But some people — and they’re not all journalists, more often they are nameless Internet commenters — have an innate need to find, or manufacture, a downside, and broadcast it, portraying an act of kindness toward a dog as proof that the world’s priorities have gone topsy-turvy.
It’s true that there are plenty of those in need of attention. It’s true there are people who find dogs easier to love, and easier to help, than humans. It’s true, too, there are millions of homeless dogs right here in America.
But where does one person get the right to question and critique another person’s charitable acts — to whom they should give, exactly what they should save or rescue, and where they should do it?
I may lack the appropriate Olympic fervor, but I am far more impressed by an athlete bringing home a stray dog than I am by how fast he or she can slide down a snowy hill; and I think the dogs will bring them, in the long run, far more joy (though fewer commercial endorsements) than a medal.
The athletes aren’t there to rescue dogs, and they aren’t there to solve human rights problems. Any action they might take regarding one or the other is bonus to be appreciated, as opposed to grounds for criticism.
Yet, a headline in Slate asks the question, ”Why are Olympians putting puppies before people in Sochi?”
(Maybe because the athletes aren’t finding people starving and sleeping in alleys, and couldn’t bring them home even if they wanted. Maybe because it’s easier to toss a dog a sandwich than it is to end government oppression. Maybe it’s because they know the city of Sochi has a contract out on strays, and a company is exterminating them.)
Josh Levin, Slate’s executive editor, wrote that, while he finds puppy-saving commendable, there are far bigger issues in Russia in need of addressing, such as:
“…the country’s 2013 passage of anti-gay propaganda laws, as well as a number of other disturbing transgressions: the fact that more than 50 journalists have been murdered in Russia in the last 22 years; that Sochi’s venues were built by more than 70,000 migrant laborers who toiled ceaselessly in violation of Russian law …”
I’m not sure your average bobsledder is equipped to single-handedly rectify issues like that — at least not during the couple of weeks he’s visiting.
A stray, hungry dog, on the other hand, is something a single person can do something about — whether it’s tossing him something to eat, or slaloming through enough red tape to bring him back to their home country.
So we say “Go Team!”
And good luck with those athletic events as well.
(Photo’s: Jacobellis with the dog she befriended in Sochi; Kenworthy with the four pups he plans to bring home /Twitter)
Posted by John Woestendiek February 19th, 2014 under Muttsblog.
Tags: 2014 olympics, animals, athletes, bringing home dogs, caring more about dogs than people, criticism, dogs, Gus Kenworthy, home, human rights, humans, Lindsey Jacobellis, olympians, olympic team, olympics, people, pets, rescue, rescuing, russia, slate, Sochi, stray dogs, strays, the guardian
That stray dog who was found toting an old black and white photo in his collar has a new home.
But there’s still no answer to who the mystery man in the photo is, or was.
The 2-year-old pit bull mix, nicknamed Soldier, was found in Greenville, S.C., on Jan. 13. He was adopted by a new owner Sunday, Fox News reports.
Back in January, the dog was picked up and brought to Greenville County Animal Care. While checking him for ID, animal control officers found an old black and white photo stuck inside a pouch in his collar.
The photo was of a man, possibly in uniform, leaning against a fence post.
Animal Care staff named the dog Soldier, posted the old photo and photos of the dog on its Facebook page, and hoped to find some answers.
Instead, they mostly got questions – as in “can I adopt him?”
Hundreds of calls were received — none identifying the dog or man, but many from people interested in adopting Soldier.
The best fit was determined to be Julie Hensley, who saw him on Facebook and drove from her home in Virginia, in the snow, to pick him up.
Posted by John Woestendiek February 18th, 2014 under Muttsblog.
Tags: adopt, adopted, adoption, animal care, animal control, animals, black and white, collar, dog, dogs, facebook, found, greenville, greenville county, lost, mix, new home, pets, photo, photograph, pit bull, rescue, shelter, soldier, south carolina, stray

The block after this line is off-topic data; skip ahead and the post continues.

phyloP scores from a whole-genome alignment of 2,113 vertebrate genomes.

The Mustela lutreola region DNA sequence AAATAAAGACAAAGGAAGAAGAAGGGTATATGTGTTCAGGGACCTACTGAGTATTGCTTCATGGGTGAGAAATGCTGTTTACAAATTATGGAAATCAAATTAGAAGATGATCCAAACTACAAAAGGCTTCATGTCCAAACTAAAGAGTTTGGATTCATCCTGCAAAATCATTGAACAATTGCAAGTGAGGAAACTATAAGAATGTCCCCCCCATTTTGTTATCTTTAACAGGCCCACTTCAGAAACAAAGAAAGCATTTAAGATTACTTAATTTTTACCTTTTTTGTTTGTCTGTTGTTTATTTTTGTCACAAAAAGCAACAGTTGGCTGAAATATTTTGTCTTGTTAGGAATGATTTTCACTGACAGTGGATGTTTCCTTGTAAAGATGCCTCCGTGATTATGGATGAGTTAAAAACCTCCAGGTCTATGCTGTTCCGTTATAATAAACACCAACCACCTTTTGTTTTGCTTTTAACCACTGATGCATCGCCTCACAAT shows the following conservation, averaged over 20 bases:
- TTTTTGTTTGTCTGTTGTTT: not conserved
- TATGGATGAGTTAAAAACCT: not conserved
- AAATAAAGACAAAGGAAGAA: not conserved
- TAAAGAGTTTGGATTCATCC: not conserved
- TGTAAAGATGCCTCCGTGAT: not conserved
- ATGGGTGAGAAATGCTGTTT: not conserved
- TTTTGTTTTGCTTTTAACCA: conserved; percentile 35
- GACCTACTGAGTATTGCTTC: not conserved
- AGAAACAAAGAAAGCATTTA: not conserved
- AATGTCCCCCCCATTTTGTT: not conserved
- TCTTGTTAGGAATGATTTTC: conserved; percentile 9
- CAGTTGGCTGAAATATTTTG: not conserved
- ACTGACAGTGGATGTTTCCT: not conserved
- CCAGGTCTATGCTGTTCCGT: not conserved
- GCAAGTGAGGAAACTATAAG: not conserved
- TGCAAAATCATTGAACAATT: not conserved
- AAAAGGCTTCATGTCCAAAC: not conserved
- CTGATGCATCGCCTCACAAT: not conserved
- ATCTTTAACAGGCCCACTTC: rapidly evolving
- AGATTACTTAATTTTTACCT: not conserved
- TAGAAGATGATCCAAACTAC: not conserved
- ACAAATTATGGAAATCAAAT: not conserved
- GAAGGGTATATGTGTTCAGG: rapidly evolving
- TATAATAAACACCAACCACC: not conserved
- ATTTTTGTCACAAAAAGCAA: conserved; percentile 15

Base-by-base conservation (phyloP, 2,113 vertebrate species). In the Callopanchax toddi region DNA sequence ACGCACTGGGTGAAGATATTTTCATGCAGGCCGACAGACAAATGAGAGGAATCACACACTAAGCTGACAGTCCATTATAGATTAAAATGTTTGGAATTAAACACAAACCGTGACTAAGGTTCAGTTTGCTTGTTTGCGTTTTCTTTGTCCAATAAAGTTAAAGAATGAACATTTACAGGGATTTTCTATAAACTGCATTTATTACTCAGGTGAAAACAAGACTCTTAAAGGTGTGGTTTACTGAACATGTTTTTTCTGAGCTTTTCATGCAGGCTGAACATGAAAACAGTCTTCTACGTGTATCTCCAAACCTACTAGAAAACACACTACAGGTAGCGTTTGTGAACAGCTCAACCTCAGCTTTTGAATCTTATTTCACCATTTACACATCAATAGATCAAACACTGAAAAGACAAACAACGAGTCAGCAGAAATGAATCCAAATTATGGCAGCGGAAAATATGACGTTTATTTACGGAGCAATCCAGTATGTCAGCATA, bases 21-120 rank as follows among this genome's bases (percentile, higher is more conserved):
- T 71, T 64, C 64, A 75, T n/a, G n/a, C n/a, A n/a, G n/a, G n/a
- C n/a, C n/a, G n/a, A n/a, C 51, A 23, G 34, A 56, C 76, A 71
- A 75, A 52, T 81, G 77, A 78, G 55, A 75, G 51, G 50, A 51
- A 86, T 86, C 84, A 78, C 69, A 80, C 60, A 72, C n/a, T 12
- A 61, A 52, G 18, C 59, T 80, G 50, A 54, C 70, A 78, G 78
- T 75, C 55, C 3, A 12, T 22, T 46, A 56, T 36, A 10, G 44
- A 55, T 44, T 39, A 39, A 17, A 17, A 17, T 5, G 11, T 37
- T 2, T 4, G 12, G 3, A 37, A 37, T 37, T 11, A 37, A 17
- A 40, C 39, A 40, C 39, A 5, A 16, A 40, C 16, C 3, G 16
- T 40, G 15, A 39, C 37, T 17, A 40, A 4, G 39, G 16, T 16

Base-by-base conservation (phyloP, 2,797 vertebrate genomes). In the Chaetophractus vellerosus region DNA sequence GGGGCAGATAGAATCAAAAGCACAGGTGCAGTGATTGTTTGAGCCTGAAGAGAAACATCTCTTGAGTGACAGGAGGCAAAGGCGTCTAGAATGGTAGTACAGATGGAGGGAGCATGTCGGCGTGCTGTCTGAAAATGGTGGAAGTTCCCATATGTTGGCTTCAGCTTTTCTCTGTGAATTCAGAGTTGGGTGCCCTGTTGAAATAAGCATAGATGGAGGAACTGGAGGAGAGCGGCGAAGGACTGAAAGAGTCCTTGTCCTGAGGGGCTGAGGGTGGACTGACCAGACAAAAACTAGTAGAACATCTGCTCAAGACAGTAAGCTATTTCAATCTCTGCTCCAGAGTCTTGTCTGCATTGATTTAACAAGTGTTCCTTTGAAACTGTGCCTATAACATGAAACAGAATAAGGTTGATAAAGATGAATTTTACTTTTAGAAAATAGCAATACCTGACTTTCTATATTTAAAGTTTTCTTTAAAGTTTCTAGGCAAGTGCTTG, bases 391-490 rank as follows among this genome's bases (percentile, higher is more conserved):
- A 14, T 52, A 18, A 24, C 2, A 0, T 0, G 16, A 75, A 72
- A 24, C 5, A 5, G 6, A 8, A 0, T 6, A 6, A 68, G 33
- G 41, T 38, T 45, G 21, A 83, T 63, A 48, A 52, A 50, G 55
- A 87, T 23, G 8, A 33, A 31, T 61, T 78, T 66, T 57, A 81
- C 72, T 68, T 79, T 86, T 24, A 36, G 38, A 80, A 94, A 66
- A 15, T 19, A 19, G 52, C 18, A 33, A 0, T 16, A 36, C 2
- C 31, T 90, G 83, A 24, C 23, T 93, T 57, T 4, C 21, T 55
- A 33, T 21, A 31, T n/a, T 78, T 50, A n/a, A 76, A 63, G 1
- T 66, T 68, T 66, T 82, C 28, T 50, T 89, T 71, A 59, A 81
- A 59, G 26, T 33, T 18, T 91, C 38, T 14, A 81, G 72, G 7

A dog cemetery that goes back to Aztec times has been uncovered beneath an old apartment building in Mexico City.
Archaeologists announced the discovery Friday and said that — while the remains of dogs have been found in Aztec ruins before — this is the first time a group of dogs has been found buried together at one site.
The 12 dogs were buried around the same time in a small pit between 1350 a 1520 A.D., according to the Associated Press.
Aztecs believed dogs could guide human souls into a new life after death, and it was not uncommon for dogs to be buried under monuments under the thinking their spirits would provide protection.
The team of archaeologists determined when the dogs were buried through ceramics and other items found in nearby pits under the apartment building in the populous Mexico City borough of Aztacapozalco.
Archaeologist Rocio Morales Sanchez said digging deeper could help reveal why the dogs were buried there.
Experts with Mexico’s National Institute of Anthropology and History, or INAH, called the find “exceptional.”
Archaeologist Antonio Zamora, who works at the excavation site, said a biologist told the team the remains belonged to medium-sized dogs, likely Techichi dogs, a breed believed to be an ancestor of the Chihuahua, and Xoloitzcuintlis.
(Photo: Courtesy of Mexico’s National Institute of Anthropology and History)
Posted by John Woestendiek February 17th, 2014 under Muttsblog.
Tags: apartment, archaeologists, archaeology, aztacapozalco, aztec, aztecs, breeds, building, burial ground, buried, canine, cemetery, chihuahua, discovery, dog, dogs, mexico, mexico city, protection, remains, ruins, science, souls, spirits, Techichi, together, Xoloitzcuintlis
Freddy, an 18-month-old Great Dane from Great Britain, already stands 7-foot-4 on his hind legs, and he appears headed to taking the world’s tallest dog title away from a Great Dane in Michigan.
Stoneman said Freddy was the runt of the litter, but he has grown quickly on a diet of regular dog food ($100 worth a week), peanut butter on toast, and sofas, of which he has destroyed — but not consumed — 14.
Stoneman said it took a while for Freddy, who now weighs 154 pounds, to get used to her small home in Leigh-on-Sea, Essex.
Stoneman said she and Freddy get up early for walks so they won’t encounter other dogs.
“If he wants to run after a dog, I wouldn’t be able to stop him,” she said.
The current world’s tallest dog is Zeus, a Great Dane from Otsego, Mich., who was 7-foot-4 (standing on his hind legs) when he was recognized by Guinness World Record in 2012.